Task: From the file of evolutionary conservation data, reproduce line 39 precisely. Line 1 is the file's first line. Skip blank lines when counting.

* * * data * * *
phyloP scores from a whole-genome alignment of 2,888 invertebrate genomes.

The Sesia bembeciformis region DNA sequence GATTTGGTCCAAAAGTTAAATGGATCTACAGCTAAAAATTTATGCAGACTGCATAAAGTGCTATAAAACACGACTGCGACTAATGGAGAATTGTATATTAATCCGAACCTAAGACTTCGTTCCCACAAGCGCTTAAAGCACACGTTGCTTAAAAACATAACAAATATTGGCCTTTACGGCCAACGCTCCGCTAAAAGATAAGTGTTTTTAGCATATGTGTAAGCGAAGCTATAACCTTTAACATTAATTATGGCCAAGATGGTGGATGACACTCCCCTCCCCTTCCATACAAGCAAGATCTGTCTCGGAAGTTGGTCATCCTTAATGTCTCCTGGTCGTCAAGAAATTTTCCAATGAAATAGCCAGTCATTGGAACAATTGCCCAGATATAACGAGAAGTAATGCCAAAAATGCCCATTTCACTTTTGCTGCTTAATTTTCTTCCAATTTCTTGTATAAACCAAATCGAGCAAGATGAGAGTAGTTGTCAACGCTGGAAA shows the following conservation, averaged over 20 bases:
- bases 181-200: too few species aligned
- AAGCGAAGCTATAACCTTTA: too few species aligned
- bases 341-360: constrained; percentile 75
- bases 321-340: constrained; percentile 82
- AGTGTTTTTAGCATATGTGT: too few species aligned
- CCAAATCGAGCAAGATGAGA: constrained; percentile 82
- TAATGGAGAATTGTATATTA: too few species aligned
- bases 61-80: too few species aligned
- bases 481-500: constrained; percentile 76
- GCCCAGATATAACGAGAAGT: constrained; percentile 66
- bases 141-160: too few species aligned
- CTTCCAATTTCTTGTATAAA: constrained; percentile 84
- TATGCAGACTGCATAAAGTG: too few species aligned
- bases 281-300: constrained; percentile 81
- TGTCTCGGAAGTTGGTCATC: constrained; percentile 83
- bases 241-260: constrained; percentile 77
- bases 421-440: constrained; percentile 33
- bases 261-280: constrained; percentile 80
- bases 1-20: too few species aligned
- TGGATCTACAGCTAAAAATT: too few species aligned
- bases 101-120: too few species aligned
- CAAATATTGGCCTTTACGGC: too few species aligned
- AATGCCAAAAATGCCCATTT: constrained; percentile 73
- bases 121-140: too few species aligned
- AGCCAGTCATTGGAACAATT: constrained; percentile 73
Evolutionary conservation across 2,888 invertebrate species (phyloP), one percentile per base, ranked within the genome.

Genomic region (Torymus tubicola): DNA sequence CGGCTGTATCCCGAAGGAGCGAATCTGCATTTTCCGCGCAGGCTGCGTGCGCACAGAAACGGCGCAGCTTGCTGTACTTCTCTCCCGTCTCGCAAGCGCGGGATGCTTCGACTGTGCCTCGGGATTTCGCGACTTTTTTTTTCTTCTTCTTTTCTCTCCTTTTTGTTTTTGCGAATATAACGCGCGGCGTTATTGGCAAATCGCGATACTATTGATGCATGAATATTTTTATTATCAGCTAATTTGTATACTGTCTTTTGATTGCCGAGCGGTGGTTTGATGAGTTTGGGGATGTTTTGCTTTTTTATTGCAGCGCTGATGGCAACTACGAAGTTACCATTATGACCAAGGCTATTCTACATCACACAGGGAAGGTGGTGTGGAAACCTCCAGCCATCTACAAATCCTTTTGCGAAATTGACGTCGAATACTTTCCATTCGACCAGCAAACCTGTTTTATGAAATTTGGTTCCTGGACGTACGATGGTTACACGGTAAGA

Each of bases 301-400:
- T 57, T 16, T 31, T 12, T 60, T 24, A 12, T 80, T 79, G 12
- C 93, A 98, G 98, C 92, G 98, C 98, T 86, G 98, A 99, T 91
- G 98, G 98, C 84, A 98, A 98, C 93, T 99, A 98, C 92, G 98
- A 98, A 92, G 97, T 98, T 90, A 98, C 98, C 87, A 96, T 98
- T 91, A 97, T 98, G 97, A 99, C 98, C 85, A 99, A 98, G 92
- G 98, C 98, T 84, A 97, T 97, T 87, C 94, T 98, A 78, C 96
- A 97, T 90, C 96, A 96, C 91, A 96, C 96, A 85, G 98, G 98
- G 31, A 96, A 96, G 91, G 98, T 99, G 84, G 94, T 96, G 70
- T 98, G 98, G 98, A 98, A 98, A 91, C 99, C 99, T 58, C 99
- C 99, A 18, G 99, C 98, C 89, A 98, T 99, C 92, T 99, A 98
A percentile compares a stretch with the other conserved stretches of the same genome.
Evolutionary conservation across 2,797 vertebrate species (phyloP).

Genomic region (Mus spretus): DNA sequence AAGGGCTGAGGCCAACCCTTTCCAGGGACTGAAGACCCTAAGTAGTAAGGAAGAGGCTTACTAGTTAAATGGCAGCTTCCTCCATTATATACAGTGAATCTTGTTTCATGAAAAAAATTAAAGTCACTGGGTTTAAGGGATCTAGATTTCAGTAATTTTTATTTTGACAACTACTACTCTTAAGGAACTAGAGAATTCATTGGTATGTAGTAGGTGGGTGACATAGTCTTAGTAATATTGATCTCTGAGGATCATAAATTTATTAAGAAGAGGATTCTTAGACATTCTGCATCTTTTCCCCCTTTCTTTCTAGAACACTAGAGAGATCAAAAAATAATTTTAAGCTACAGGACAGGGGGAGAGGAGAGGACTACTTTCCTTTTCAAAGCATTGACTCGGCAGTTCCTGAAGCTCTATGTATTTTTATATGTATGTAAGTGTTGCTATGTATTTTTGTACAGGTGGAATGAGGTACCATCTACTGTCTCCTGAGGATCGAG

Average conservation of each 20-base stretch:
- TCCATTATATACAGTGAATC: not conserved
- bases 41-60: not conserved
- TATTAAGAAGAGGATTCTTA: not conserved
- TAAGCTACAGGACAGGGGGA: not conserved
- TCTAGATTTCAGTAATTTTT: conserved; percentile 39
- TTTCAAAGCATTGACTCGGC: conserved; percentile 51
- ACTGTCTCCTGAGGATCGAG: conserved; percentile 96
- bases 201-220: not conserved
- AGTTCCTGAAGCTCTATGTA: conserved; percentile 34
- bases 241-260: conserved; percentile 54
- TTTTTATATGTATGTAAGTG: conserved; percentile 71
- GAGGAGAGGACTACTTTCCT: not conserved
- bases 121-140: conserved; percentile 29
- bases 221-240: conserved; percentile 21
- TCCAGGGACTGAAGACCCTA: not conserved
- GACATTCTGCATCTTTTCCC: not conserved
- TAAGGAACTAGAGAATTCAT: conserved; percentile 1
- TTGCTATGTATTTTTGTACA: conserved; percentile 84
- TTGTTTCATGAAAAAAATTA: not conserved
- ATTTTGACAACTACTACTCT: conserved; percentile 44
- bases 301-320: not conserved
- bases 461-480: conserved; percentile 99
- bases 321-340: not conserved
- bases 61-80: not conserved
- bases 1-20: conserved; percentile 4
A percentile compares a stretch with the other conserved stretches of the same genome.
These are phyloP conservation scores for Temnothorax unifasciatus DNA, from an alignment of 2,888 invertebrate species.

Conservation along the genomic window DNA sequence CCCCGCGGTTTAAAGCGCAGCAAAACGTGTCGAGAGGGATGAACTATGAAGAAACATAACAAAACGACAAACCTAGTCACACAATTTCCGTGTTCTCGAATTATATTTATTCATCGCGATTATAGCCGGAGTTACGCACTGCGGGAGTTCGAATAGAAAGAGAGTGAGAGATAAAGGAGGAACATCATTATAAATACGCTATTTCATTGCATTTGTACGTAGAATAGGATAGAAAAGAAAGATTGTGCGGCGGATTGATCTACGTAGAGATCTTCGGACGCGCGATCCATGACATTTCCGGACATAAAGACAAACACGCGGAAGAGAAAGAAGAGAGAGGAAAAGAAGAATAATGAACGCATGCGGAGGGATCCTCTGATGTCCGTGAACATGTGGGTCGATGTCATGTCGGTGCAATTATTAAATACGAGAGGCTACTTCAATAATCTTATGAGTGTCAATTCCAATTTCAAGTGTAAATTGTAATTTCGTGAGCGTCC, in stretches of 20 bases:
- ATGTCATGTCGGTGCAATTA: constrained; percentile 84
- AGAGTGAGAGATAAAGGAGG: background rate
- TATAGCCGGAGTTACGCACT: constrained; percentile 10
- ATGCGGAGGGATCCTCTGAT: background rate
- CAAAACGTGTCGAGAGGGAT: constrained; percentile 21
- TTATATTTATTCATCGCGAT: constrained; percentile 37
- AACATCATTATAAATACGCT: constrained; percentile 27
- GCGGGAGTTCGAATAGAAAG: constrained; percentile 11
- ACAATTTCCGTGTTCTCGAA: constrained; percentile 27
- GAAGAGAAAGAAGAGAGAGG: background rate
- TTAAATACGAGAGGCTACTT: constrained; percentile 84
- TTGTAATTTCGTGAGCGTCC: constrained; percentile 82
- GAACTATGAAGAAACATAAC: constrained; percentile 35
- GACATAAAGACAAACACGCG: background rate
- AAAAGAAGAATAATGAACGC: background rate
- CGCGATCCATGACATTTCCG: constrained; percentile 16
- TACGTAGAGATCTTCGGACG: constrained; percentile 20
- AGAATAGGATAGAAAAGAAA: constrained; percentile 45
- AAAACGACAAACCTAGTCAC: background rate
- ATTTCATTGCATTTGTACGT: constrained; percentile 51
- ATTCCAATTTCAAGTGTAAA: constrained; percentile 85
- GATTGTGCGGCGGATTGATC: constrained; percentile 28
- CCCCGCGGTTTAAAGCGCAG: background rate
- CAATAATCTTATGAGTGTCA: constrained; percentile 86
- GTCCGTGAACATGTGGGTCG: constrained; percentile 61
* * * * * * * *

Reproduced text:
- T 98, G 98, G 98, A 98, A 98, A 91, C 99, C 99, T 58, C 99